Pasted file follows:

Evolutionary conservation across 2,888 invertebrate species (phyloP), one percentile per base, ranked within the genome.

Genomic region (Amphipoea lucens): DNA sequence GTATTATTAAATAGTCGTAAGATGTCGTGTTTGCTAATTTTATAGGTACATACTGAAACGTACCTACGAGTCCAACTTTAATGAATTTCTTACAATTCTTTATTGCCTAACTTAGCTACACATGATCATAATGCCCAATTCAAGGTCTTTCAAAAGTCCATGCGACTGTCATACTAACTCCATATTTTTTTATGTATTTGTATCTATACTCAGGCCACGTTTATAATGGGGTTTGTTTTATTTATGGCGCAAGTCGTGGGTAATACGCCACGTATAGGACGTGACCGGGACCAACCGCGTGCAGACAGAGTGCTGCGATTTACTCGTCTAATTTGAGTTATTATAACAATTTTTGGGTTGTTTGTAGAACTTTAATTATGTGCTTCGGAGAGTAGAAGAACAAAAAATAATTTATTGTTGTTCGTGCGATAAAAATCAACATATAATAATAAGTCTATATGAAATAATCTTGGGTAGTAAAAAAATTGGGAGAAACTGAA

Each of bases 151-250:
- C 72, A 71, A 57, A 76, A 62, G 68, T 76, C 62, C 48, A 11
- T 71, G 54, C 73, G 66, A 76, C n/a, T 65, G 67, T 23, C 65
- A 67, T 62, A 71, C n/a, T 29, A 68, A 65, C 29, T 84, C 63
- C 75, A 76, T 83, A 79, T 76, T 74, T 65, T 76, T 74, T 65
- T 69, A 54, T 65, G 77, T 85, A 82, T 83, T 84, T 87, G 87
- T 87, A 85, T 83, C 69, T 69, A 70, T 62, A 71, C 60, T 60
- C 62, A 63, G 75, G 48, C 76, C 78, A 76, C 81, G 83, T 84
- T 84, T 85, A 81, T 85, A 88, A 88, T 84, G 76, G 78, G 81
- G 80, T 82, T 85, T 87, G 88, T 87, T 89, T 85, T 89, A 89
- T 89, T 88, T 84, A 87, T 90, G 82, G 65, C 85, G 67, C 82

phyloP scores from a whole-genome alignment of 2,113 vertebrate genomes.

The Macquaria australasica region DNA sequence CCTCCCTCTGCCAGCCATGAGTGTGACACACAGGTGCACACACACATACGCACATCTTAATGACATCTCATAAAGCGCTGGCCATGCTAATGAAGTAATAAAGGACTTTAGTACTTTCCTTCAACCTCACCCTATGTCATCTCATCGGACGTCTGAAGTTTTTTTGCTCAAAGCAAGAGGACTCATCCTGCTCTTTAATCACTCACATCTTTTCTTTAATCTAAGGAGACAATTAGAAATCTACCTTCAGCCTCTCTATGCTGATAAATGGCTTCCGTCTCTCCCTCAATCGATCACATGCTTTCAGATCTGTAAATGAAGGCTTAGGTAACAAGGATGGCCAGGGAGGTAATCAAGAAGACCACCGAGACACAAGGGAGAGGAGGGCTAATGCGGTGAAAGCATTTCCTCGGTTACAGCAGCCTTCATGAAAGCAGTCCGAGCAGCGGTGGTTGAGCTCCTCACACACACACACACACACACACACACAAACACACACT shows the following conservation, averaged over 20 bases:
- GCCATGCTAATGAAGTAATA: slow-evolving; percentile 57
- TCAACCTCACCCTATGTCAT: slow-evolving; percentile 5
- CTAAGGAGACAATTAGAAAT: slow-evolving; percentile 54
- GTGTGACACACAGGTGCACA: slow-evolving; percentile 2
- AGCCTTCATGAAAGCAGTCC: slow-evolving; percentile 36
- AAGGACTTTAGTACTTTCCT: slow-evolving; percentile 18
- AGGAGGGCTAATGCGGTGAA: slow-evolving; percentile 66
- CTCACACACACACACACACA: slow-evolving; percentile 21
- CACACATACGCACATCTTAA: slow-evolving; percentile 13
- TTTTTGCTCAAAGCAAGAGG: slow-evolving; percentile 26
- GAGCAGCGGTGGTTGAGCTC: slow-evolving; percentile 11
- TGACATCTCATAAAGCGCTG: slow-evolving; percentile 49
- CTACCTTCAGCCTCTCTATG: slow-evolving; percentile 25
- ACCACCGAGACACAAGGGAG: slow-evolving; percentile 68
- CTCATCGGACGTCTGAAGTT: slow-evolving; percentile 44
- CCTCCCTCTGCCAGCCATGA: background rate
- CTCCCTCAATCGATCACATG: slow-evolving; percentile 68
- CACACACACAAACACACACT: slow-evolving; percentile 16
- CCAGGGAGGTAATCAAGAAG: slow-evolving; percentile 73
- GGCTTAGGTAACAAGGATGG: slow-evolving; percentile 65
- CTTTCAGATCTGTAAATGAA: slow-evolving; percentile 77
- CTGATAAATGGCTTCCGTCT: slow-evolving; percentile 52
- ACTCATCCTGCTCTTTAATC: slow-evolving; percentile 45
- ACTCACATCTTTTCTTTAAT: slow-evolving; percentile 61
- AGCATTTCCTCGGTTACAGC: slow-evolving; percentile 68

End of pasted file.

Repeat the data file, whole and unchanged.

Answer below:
Evolutionary conservation across 2,888 invertebrate species (phyloP), one percentile per base, ranked within the genome.

Genomic region (Amphipoea lucens): DNA sequence GTATTATTAAATAGTCGTAAGATGTCGTGTTTGCTAATTTTATAGGTACATACTGAAACGTACCTACGAGTCCAACTTTAATGAATTTCTTACAATTCTTTATTGCCTAACTTAGCTACACATGATCATAATGCCCAATTCAAGGTCTTTCAAAAGTCCATGCGACTGTCATACTAACTCCATATTTTTTTATGTATTTGTATCTATACTCAGGCCACGTTTATAATGGGGTTTGTTTTATTTATGGCGCAAGTCGTGGGTAATACGCCACGTATAGGACGTGACCGGGACCAACCGCGTGCAGACAGAGTGCTGCGATTTACTCGTCTAATTTGAGTTATTATAACAATTTTTGGGTTGTTTGTAGAACTTTAATTATGTGCTTCGGAGAGTAGAAGAACAAAAAATAATTTATTGTTGTTCGTGCGATAAAAATCAACATATAATAATAAGTCTATATGAAATAATCTTGGGTAGTAAAAAAATTGGGAGAAACTGAA

Each of bases 151-250:
- C 72, A 71, A 57, A 76, A 62, G 68, T 76, C 62, C 48, A 11
- T 71, G 54, C 73, G 66, A 76, C n/a, T 65, G 67, T 23, C 65
- A 67, T 62, A 71, C n/a, T 29, A 68, A 65, C 29, T 84, C 63
- C 75, A 76, T 83, A 79, T 76, T 74, T 65, T 76, T 74, T 65
- T 69, A 54, T 65, G 77, T 85, A 82, T 83, T 84, T 87, G 87
- T 87, A 85, T 83, C 69, T 69, A 70, T 62, A 71, C 60, T 60
- C 62, A 63, G 75, G 48, C 76, C 78, A 76, C 81, G 83, T 84
- T 84, T 85, A 81, T 85, A 88, A 88, T 84, G 76, G 78, G 81
- G 80, T 82, T 85, T 87, G 88, T 87, T 89, T 85, T 89, A 89
- T 89, T 88, T 84, A 87, T 90, G 82, G 65, C 85, G 67, C 82

phyloP scores from a whole-genome alignment of 2,113 vertebrate genomes.

The Macquaria australasica region DNA sequence CCTCCCTCTGCCAGCCATGAGTGTGACACACAGGTGCACACACACATACGCACATCTTAATGACATCTCATAAAGCGCTGGCCATGCTAATGAAGTAATAAAGGACTTTAGTACTTTCCTTCAACCTCACCCTATGTCATCTCATCGGACGTCTGAAGTTTTTTTGCTCAAAGCAAGAGGACTCATCCTGCTCTTTAATCACTCACATCTTTTCTTTAATCTAAGGAGACAATTAGAAATCTACCTTCAGCCTCTCTATGCTGATAAATGGCTTCCGTCTCTCCCTCAATCGATCACATGCTTTCAGATCTGTAAATGAAGGCTTAGGTAACAAGGATGGCCAGGGAGGTAATCAAGAAGACCACCGAGACACAAGGGAGAGGAGGGCTAATGCGGTGAAAGCATTTCCTCGGTTACAGCAGCCTTCATGAAAGCAGTCCGAGCAGCGGTGGTTGAGCTCCTCACACACACACACACACACACACACACAAACACACACT shows the following conservation, averaged over 20 bases:
- GCCATGCTAATGAAGTAATA: slow-evolving; percentile 57
- TCAACCTCACCCTATGTCAT: slow-evolving; percentile 5
- CTAAGGAGACAATTAGAAAT: slow-evolving; percentile 54
- GTGTGACACACAGGTGCACA: slow-evolving; percentile 2
- AGCCTTCATGAAAGCAGTCC: slow-evolving; percentile 36
- AAGGACTTTAGTACTTTCCT: slow-evolving; percentile 18
- AGGAGGGCTAATGCGGTGAA: slow-evolving; percentile 66
- CTCACACACACACACACACA: slow-evolving; percentile 21
- CACACATACGCACATCTTAA: slow-evolving; percentile 13
- TTTTTGCTCAAAGCAAGAGG: slow-evolving; percentile 26
- GAGCAGCGGTGGTTGAGCTC: slow-evolving; percentile 11
- TGACATCTCATAAAGCGCTG: slow-evolving; percentile 49
- CTACCTTCAGCCTCTCTATG: slow-evolving; percentile 25
- ACCACCGAGACACAAGGGAG: slow-evolving; percentile 68
- CTCATCGGACGTCTGAAGTT: slow-evolving; percentile 44
- CCTCCCTCTGCCAGCCATGA: background rate
- CTCCCTCAATCGATCACATG: slow-evolving; percentile 68
- CACACACACAAACACACACT: slow-evolving; percentile 16
- CCAGGGAGGTAATCAAGAAG: slow-evolving; percentile 73
- GGCTTAGGTAACAAGGATGG: slow-evolving; percentile 65
- CTTTCAGATCTGTAAATGAA: slow-evolving; percentile 77
- CTGATAAATGGCTTCCGTCT: slow-evolving; percentile 52
- ACTCATCCTGCTCTTTAATC: slow-evolving; percentile 45
- ACTCACATCTTTTCTTTAAT: slow-evolving; percentile 61
- AGCATTTCCTCGGTTACAGC: slow-evolving; percentile 68